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The Cycle
updated 1/8/2013 1:20:52 PM ET 2013-01-08T18:20:52

We live in a modern society with all the conveniences anyone could ask for. “Gathering Food” means going to the … Read More

We live in a modern society with all the conveniences anyone could ask for. “Gathering Food” means going to the grocery store and using your debit or credit card to purchase what you need. Do you need to travel 3,000 miles? Instead of jumping in a car or getting on the next train you can hop on a plane and be on the other side of the country in just a few hours.

However, did you know there are still cultures around the globe that use bows and arrows to hunt for their daily food, and people who look to their elderly for advice.

Joining the conversation today is Jared Diamond Author of The World Until Yesterday: What Can We Learn from Traditional Societies. Jared draws on his personal experience and stories from the jungles of New Guinea in his book.

Check out an excerpt from his book below and be sure to tune in at 3:40 p.m. for the full conversation.

Excerpt from the Prologue of THE WORLD UNTIL YESTERDAY

By Jared Diamond

 

Why study traditional societies?

Why do we find “traditional” societies so fascinating?[1] Partly, it’s because of their human interest: the fascination of getting to know people who are so similar to us and understandable in some ways, and so unlike us and hard to understand in other ways. When I arrived in New Guinea for the first time, in 1964 at the age of 26, I was struck by the exoticness of New Guineans: they look different from Americans, speak different languages, dress differently, and behave differently. But over the subsequent decades, in the course of my making dozens of visits of one to five months each to many parts of New Guinea and neighboring islands, that predominant sense of exoticness yielded to a sense of common ground as I came to know individual New Guineans: we hold long conversations, laugh at the same jokes, share interests in children and sex and food and sports, and find ourselves angry, frightened, grief- stricken, relieved, and exultant together. Even their languages are variations on familiar worldwide linguistic themes: although the first New Guinea language that I learned (Fore) is unrelated to Indo-European languages and hence has a vocabulary that was completely unfamiliar to me, Fore still conjugates verbs elaborately like German, and it has dual pronouns like Slovenian, postpositions like Finnish, and three demonstrative adverbs (“here,” “there nearby,” and “there faraway”) like Latin.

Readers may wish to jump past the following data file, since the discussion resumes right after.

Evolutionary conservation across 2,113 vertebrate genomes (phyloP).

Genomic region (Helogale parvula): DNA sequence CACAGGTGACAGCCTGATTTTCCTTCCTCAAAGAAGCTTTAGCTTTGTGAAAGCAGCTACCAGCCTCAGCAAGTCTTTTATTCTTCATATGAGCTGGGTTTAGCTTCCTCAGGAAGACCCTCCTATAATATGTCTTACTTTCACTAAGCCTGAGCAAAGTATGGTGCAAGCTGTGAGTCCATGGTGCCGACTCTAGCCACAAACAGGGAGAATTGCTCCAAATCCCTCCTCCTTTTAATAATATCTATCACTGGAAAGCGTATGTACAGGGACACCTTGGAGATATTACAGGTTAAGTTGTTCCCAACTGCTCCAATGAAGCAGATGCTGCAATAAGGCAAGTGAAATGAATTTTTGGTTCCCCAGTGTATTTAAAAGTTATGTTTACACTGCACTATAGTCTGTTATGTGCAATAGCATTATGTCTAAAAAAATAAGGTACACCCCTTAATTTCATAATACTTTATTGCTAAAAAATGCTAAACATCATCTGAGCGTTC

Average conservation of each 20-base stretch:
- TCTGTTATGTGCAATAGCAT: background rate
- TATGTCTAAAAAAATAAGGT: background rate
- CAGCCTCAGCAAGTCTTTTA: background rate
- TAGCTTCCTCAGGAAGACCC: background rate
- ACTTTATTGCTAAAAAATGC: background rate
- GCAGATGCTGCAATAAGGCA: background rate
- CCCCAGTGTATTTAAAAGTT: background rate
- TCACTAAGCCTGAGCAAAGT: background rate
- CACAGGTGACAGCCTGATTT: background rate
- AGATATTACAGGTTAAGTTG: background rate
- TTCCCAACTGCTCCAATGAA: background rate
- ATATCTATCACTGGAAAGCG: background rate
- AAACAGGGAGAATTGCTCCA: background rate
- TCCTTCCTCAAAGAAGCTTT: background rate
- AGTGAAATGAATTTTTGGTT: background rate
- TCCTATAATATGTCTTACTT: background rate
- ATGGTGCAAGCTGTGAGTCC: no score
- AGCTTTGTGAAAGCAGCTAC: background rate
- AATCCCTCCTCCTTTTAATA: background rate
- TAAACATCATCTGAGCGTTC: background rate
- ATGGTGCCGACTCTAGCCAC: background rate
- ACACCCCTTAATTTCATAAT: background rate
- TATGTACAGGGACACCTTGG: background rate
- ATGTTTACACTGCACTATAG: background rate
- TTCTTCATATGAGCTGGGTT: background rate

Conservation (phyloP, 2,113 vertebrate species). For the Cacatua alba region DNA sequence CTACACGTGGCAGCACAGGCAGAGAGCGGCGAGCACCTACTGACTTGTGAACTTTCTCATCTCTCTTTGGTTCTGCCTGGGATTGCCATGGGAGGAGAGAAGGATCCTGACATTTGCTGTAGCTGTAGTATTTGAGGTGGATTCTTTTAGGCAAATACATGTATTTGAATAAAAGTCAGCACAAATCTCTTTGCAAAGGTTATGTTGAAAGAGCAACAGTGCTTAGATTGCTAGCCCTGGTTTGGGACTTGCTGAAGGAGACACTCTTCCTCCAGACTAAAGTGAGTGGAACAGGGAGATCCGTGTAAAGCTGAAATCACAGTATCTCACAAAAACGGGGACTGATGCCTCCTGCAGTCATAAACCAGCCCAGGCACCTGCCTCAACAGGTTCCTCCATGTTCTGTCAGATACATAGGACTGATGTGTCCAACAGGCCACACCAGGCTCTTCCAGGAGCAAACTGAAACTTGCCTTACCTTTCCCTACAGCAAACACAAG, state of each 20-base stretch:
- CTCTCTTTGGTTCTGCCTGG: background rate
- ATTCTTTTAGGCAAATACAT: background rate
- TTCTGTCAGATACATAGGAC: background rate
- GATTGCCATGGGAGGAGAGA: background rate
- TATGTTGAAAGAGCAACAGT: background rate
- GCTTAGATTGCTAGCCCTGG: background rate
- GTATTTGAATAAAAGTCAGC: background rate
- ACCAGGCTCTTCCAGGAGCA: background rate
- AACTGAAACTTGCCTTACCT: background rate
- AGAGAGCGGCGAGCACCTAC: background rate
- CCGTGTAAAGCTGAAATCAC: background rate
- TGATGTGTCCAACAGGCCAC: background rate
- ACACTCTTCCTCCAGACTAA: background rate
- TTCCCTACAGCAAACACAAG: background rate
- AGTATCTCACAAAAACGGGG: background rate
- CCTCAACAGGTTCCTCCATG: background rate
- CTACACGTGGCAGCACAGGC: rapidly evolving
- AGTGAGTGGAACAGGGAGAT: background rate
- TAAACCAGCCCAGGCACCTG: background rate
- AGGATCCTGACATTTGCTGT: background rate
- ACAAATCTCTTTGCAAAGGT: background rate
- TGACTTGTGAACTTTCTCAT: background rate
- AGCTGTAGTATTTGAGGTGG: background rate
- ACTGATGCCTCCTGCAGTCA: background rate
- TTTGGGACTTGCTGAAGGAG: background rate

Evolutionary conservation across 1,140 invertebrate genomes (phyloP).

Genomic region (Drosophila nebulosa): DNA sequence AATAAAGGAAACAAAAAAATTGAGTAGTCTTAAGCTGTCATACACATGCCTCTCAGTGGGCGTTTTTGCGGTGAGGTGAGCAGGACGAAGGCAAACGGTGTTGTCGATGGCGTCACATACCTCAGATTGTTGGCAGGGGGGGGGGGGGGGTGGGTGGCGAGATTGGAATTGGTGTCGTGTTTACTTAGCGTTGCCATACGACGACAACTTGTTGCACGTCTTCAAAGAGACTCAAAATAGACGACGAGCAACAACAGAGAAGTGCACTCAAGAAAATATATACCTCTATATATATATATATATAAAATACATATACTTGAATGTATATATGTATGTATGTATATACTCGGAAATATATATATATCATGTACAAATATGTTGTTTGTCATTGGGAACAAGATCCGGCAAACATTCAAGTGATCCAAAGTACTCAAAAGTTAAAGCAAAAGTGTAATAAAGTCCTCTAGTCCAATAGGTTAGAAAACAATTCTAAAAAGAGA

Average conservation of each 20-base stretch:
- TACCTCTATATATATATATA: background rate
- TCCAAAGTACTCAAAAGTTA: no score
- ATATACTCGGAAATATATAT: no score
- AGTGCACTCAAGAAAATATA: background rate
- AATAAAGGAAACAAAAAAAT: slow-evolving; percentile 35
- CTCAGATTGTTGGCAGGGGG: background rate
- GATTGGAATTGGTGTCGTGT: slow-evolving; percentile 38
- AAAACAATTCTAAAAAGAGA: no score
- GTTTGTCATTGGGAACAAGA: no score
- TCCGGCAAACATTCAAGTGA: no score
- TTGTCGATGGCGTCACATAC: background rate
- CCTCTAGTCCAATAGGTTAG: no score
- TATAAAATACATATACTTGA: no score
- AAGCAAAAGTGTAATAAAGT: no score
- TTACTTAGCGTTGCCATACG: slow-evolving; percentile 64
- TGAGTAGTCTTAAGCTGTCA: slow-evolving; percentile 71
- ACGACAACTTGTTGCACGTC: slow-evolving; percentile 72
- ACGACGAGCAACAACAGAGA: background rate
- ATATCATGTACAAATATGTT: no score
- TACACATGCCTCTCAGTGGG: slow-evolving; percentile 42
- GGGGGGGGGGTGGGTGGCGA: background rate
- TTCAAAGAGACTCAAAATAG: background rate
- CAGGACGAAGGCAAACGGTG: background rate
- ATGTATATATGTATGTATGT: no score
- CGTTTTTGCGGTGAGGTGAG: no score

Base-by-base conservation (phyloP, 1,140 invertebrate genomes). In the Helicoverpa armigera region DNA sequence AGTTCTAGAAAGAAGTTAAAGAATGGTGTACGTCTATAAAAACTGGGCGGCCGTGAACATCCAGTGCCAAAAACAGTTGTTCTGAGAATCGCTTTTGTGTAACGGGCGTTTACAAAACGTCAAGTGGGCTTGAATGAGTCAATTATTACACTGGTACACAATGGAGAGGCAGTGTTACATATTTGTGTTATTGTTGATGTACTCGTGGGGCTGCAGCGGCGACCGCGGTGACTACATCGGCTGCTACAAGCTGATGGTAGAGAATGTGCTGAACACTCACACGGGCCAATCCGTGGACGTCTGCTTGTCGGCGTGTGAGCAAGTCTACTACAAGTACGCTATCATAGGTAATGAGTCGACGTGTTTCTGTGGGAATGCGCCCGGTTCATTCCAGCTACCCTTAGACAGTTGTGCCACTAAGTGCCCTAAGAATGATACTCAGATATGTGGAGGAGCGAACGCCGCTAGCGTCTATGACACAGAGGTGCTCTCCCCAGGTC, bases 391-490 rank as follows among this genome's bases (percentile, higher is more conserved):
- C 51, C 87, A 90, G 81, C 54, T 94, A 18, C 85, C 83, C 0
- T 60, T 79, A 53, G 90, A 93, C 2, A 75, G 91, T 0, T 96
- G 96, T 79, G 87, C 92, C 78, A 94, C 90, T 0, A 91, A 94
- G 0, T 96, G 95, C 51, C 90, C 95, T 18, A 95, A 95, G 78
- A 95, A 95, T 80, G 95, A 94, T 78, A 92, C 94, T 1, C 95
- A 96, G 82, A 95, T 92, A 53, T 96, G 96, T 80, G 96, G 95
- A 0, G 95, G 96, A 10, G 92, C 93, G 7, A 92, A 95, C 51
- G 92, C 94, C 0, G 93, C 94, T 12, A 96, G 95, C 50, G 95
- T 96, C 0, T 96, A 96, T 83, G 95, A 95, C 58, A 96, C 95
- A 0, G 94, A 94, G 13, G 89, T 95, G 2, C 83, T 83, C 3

All those similarities misled me, after my initial sense of New Guinea’s exoticness, into thinking, “People are basically all the same everywhere.” No, I eventually came to realize, in many basic ways we are not all the same: many of my New Guinea friends count differently (by visual mapping rather than by abstract numbers), select their wives or husbands differently, treat their parents and their children differently, view danger differently, and have a different concept of friendship. This confusing mixture of similarities and differences is part of what makes traditional societies fascinating to an outsider.

Another reason for the interest and importance of traditional societies is that they retain features of how all of our ancestors lived for tens of thousands of years, until virtually yesterday. Traditional lifestyles are what shaped us and caused us to be what we are now. The shift from hunting-gathering to farming began only about 11,000 years ago; the first metal tools were produced only about 7,000 years ago; and the first state government and the first writing arose only around 5,400 years ago. “Modern” conditions have prevailed, even just locally, for only a tiny fraction of human history; all human societies have been traditional for far longer than any society has been modern. Today, readers of this book take for granted farm- grown and store- bought food rather than wild food hunted and gathered daily, tools of metal rather than of stone and wood and bone, state government and its associated law courts and police and armies, and reading and writing. But all of those seeming necessities are relatively new, and billions of people around the world today still live in partly traditional ways.